Olive Kitteridge

By Elizabeth Strout,

Book cover of Olive Kitteridge

Why did I love this book?

The Pulitzer-prize winner Olive Kitteridge is a novel told through connected stories, and the sequel is presented the same way.

She’s the character we love to hate and learn to love.

Anyone who has married the wrong man or treated a husband poorly, or attempted to control a child well into his own middle age, or finds herself confused by progress and also struggles with regret, will get Olive. Because we meet her in midlife, we evolve with her into old age, as if an interactive experience.

You'll want to age with Olive in the sequel, Olive Again. I also recommend Strout’s Lucy Barton quartet, which incorporates divorce into the aging process, but I think Olive is the more elegant and the more compelling portrait. [The HBO Olive Kitteridge series was a good translation, but better as a reading.]

By Elizabeth Strout,

Why should I read it?

9 authors picked Olive Kitteridge as one of their favorite books, and they share why you should read it.

What is this book about?

WINNER OF THE PULITZER PRIZE • The beloved first novel featuring Olive Kitteridge, from the #1 New York Times bestselling author of the Oprah’s Book Club pick Olive, Again
“Fiction lovers, remember this name: Olive Kitteridge. . . . You’ll never forget her.”—USA Today
NAMED ONE OF THE BEST BOOK OF THE YEAR BY The Washington Post Book World • USA Today • San Francisco Chronicle • Chicago Tribune • Seattle Post-Intelligencer • People • Entertainment Weekly • The Christian Science Monitor • The Plain Dealer • The Atlantic • Rocky Mountain News • Library Journal
At times stern, at…

Deacon King Kong

By James McBride,

Book cover of Deacon King Kong

Why did I love this book?

An inventive police-procedural set into a close-knit inner-city community, the heart of this page-turner are the quirky endearing characters of all ages.

I hung on every moment as they grappled with survival as well as clinging to the ties that bind, and I was reminded of my own upbringing in NYC. Whatever race or ethnicity or sexual identity or sexual orientation, and whatever paths we walk, time passes as we face our mortality.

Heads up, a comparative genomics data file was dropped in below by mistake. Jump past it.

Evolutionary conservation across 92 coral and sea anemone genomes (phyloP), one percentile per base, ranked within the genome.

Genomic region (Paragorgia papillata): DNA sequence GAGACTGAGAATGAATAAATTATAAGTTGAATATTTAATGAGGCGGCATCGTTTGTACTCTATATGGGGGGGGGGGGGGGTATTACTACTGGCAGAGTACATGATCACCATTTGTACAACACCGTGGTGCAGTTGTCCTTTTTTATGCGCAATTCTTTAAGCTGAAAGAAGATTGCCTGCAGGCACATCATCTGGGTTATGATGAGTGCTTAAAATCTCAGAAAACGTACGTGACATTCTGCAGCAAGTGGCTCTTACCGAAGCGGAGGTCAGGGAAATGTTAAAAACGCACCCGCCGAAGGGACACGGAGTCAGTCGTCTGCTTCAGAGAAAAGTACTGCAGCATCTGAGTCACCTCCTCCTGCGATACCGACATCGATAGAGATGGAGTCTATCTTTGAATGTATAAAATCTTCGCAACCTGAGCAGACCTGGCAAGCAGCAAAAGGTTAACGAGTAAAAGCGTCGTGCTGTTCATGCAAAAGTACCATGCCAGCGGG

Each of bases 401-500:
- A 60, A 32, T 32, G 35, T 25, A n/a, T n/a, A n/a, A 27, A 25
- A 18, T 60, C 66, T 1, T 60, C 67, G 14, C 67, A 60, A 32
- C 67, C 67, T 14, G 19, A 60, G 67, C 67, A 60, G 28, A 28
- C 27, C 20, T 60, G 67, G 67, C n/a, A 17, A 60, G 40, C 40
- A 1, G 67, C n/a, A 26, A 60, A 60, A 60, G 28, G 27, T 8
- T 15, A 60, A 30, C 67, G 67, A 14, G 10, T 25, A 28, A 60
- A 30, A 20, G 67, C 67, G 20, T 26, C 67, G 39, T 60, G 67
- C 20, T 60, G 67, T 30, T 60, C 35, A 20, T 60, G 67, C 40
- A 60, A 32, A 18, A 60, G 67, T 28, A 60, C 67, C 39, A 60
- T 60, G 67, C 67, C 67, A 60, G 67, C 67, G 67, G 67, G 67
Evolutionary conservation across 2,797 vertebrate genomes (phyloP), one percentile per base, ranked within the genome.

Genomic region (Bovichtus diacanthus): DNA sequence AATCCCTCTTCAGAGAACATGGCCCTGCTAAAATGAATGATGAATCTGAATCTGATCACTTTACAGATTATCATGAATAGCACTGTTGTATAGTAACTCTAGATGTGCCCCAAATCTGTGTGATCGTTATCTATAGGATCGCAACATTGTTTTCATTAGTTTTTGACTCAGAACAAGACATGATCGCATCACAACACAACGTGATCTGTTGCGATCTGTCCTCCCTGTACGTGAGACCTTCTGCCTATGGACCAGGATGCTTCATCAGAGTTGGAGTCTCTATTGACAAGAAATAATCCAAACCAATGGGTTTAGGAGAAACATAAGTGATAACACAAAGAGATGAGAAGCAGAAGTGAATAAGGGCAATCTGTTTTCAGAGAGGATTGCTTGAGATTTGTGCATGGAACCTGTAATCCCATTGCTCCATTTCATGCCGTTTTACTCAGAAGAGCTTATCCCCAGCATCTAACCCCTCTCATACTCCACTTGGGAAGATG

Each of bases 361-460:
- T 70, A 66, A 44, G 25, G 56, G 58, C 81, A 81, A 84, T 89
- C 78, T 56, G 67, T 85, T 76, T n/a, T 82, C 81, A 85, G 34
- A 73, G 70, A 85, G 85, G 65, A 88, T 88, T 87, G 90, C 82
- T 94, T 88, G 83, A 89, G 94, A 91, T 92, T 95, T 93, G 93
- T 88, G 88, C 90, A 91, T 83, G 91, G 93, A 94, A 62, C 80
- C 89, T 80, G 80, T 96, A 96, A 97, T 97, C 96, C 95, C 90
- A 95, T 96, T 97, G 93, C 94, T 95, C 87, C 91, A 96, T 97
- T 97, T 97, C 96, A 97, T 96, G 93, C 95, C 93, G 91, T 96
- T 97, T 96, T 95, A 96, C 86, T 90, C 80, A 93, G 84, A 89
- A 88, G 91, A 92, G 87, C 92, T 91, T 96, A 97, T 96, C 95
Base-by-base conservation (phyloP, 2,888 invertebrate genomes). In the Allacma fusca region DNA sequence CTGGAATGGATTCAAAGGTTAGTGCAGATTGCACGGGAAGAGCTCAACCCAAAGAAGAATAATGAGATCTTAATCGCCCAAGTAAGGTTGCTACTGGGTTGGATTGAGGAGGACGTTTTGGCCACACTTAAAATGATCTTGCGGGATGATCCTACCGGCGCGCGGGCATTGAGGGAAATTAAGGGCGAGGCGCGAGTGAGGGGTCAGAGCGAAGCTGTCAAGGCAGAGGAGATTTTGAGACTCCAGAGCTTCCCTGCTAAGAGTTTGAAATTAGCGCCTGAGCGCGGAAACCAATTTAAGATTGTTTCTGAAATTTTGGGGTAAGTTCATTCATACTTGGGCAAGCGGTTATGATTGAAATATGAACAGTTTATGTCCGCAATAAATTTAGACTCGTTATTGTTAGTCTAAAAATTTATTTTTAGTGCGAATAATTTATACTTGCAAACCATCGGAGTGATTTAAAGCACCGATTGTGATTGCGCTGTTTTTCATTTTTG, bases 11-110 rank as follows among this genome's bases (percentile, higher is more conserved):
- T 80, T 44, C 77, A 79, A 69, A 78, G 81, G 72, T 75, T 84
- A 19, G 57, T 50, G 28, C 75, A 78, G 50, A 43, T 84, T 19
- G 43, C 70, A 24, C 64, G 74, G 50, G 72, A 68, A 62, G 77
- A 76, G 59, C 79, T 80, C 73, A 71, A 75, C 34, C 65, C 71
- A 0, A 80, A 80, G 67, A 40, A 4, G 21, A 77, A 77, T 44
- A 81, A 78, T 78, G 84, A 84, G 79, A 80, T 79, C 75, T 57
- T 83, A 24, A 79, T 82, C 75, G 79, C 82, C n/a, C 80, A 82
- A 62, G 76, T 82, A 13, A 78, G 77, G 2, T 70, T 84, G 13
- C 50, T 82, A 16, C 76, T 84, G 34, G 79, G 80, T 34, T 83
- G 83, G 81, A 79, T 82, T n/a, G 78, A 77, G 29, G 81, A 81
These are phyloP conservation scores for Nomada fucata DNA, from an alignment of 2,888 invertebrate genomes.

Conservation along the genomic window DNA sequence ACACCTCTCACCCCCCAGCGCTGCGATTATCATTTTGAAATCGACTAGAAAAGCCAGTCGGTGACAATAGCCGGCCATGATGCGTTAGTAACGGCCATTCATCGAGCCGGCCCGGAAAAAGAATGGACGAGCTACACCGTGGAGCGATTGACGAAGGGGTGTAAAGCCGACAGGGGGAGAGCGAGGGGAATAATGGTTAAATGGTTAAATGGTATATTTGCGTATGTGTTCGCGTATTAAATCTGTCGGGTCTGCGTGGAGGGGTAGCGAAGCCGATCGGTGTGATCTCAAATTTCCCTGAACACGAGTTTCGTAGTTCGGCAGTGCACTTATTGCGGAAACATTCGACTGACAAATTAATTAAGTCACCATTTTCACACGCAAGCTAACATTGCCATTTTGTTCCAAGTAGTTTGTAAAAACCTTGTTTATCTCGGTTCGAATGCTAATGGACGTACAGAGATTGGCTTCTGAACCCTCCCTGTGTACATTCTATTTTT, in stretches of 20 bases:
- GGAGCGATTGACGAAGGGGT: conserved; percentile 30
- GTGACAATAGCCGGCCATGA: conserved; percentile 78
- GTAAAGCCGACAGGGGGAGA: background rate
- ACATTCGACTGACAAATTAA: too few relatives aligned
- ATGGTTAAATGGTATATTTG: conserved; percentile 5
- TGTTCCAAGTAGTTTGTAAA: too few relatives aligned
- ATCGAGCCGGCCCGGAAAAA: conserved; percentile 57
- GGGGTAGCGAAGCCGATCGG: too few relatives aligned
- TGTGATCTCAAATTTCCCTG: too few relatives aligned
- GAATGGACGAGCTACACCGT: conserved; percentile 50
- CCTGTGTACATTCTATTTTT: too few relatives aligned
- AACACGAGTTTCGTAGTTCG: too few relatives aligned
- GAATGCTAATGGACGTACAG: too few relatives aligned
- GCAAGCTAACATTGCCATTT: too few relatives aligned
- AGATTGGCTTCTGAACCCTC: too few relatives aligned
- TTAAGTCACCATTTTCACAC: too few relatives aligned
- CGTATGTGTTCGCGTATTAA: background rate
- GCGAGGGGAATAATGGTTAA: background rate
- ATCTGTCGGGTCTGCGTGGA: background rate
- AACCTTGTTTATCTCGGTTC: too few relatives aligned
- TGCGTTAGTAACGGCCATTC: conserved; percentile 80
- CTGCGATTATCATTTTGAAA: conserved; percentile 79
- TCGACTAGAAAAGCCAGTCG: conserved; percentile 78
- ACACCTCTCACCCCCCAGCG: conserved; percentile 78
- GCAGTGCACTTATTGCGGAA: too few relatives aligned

Some of the dialogue here will have you laughing aloud, and fascinated with people you might otherwise never meet. 

By James McBride,

Why should I read it?

2 authors picked Deacon King Kong as one of their favorite books, and they share why you should read it.

What is this book about?


'Brilliantly imagined, larger than life, a tragicomedic epic of intertwined lives.' JOYCE CAROL OATES

'Deeply felt, beautifully written and profoundly humane.' JUNOT DIAZ, New York Times Book Review

The year is 1969. In a housing project in south Brooklyn, a shambling old church deacon called Sportcoat shoots - for no apparent reason - the local drug-dealer who used to be part of the church's baseball team. The repercussions of that moment…

Elizabeth Is Missing

By Emma Healey,

Book cover of Elizabeth Is Missing

Why did I love this book?

This is one of those novels you think you know what is happening until you realize you do not – a psychological mystery that centers on the aging brain.

Maud is desperate to find her dear friend and also ward off what she believes is an opportunistic threat by her friend’s son. Told in first person, we experience first-hand the way in which elders are dismissed, their fears minimalized, and their capabilities understated.

The level of tension is gripping to the last page. I don’t want to spoil anything – prepare to be mesmerized

By Emma Healey,

Why should I read it?

7 authors picked Elizabeth Is Missing as one of their favorite books, and they share why you should read it.

What is this book about?


How do you solve a mystery when you can't remember the clues?

Maud is forgetful. She makes a cup of tea and doesn't remember to drink it. She goes to the shops and forgets why she went. Sometimes her home is unrecognizable - or her daughter Helen seems a total stranger.

But there's one thing Maud is sure of: her friend Elizabeth is missing. The note in her pocket tells her so. And no matter who tells her to stop going on about it, to leave it alone, to…